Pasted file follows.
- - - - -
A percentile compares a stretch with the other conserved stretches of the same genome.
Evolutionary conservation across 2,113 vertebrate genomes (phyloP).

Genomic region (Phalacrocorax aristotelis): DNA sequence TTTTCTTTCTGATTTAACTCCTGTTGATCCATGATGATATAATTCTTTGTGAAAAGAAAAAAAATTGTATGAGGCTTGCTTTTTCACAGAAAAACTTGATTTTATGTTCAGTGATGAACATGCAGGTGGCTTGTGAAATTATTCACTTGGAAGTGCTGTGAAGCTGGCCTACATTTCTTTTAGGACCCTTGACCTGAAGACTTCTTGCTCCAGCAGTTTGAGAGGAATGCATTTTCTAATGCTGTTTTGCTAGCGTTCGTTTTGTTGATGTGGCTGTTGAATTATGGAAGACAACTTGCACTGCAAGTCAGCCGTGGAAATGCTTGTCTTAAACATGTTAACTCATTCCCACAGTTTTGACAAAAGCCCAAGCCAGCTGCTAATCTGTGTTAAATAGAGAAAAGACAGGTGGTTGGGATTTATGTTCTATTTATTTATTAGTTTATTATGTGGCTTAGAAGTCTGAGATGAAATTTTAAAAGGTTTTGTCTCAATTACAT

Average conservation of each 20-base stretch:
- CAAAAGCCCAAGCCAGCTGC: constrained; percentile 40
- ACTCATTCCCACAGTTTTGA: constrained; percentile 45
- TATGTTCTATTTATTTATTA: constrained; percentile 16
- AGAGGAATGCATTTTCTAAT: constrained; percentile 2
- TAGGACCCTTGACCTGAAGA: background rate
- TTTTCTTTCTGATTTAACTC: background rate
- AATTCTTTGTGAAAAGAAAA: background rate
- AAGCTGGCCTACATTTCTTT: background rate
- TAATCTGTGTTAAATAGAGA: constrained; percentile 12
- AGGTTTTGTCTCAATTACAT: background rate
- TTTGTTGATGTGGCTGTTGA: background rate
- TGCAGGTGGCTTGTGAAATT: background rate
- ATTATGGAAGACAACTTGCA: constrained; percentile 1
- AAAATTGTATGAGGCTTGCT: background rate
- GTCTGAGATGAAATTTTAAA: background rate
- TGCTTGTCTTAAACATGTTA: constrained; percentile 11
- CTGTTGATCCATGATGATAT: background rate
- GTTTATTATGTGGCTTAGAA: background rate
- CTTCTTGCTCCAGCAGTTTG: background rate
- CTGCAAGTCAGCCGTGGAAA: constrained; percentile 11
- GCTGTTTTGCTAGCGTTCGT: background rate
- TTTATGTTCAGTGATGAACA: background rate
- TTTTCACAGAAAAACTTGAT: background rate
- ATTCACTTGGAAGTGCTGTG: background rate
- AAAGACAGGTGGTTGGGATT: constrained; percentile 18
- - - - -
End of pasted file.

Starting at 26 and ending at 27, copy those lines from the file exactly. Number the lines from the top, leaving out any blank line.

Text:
- TTTATGTTCAGTGATGAACA: background rate
- TTTTCACAGAAAAACTTGAT: background rate